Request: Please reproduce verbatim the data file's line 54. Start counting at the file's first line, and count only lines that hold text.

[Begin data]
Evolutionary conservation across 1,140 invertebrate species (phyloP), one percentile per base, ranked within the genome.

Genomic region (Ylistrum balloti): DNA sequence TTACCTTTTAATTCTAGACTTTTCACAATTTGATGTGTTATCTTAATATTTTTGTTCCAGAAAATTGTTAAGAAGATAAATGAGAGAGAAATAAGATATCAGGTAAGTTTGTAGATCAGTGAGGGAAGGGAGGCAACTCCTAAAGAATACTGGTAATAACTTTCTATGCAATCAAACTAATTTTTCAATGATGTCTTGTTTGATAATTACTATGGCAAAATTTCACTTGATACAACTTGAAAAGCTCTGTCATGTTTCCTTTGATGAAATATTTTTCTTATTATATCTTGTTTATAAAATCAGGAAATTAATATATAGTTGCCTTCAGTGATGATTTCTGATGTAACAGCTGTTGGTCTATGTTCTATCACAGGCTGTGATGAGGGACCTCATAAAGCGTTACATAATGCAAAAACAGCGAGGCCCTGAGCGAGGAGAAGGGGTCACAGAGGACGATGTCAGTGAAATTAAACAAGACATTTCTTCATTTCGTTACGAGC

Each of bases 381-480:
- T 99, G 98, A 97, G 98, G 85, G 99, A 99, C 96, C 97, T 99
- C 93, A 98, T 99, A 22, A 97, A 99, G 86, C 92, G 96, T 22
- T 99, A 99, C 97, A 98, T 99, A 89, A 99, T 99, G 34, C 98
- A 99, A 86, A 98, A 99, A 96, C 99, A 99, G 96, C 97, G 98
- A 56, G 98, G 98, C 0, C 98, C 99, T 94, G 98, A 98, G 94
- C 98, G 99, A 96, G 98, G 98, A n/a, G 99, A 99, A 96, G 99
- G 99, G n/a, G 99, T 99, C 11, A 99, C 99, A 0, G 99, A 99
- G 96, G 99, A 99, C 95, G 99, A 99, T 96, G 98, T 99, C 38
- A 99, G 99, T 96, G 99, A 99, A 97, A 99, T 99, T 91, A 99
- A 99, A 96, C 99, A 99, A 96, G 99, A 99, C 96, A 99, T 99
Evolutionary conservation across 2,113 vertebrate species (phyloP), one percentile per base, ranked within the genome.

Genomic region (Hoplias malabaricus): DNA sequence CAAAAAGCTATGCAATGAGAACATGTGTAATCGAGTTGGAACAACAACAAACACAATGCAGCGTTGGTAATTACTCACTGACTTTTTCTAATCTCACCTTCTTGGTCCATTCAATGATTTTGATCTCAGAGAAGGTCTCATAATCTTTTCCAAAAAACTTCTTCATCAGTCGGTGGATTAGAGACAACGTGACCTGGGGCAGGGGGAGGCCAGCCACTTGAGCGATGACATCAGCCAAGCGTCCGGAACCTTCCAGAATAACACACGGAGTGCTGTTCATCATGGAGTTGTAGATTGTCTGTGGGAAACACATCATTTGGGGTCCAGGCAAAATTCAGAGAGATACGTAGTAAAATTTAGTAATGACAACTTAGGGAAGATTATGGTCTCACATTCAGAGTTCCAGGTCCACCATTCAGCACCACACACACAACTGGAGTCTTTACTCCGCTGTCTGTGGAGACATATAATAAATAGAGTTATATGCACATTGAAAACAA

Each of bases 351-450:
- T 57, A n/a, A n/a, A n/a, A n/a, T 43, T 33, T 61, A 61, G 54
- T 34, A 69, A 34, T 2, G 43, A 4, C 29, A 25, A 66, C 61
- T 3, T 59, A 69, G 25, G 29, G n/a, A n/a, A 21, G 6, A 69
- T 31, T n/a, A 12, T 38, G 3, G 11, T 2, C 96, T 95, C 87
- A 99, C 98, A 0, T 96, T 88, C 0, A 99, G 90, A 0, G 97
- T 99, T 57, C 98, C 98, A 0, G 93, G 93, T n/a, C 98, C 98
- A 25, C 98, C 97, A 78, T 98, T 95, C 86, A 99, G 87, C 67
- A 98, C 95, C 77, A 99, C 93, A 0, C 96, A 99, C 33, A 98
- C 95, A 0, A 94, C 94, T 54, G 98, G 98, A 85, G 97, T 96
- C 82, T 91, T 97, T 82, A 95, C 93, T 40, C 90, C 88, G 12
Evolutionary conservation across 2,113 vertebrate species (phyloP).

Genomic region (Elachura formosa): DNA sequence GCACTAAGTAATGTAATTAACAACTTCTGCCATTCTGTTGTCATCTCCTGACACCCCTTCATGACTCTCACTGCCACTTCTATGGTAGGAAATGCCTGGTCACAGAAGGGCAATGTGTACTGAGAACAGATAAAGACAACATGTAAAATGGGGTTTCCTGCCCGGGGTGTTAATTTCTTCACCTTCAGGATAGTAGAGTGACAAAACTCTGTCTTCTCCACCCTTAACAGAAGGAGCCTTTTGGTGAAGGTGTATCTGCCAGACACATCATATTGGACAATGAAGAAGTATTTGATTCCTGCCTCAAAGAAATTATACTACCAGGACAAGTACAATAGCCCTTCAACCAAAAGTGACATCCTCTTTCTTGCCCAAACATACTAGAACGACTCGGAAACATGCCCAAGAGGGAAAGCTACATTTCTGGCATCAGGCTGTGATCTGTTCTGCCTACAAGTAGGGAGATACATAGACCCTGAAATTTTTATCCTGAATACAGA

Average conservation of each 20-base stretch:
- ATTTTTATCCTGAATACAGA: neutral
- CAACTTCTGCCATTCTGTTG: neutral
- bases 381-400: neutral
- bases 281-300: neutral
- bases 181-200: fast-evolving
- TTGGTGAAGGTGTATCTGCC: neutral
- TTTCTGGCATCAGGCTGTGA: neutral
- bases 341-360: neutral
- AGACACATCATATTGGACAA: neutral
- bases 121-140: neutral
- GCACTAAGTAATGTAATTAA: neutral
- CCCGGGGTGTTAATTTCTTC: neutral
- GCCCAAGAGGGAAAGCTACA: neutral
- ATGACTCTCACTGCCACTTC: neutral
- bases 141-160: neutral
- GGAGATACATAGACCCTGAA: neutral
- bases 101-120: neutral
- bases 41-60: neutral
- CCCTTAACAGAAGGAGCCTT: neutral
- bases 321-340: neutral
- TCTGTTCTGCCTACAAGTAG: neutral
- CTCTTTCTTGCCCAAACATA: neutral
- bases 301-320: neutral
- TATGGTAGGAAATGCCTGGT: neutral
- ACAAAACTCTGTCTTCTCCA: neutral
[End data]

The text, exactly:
- ACAAAACTCTGTCTTCTCCA: neutral